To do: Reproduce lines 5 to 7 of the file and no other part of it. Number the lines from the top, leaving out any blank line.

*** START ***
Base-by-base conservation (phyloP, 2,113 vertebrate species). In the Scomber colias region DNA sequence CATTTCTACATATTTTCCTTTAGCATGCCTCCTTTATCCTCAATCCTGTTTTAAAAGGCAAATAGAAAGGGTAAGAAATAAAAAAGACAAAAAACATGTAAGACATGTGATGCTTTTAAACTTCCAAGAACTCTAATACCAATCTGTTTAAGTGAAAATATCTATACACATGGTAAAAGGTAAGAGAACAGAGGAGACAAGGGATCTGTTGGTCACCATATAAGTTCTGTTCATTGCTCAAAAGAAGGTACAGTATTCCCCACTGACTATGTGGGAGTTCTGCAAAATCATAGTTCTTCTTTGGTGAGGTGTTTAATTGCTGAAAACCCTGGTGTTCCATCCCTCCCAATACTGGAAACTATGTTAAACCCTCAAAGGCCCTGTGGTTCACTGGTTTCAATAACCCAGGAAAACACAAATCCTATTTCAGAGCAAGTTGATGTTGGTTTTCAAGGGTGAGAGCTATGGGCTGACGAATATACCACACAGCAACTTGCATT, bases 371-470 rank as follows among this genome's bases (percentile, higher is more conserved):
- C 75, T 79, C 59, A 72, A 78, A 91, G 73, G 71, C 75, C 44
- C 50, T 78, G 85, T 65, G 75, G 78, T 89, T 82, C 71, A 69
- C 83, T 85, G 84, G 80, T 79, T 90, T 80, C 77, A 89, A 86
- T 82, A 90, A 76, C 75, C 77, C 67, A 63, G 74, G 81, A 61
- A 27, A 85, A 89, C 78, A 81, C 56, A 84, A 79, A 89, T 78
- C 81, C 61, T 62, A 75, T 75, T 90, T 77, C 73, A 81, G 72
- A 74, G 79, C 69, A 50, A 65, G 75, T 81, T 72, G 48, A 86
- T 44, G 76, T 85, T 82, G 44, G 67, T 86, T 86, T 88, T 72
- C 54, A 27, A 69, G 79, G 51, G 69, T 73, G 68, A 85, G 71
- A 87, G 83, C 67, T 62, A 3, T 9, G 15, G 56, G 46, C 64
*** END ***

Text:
- T 82, A 90, A 76, C 75, C 77, C 67, A 63, G 74, G 81, A 61
- A 27, A 85, A 89, C 78, A 81, C 56, A 84, A 79, A 89, T 78
- C 81, C 61, T 62, A 75, T 75, T 90, T 77, C 73, A 81, G 72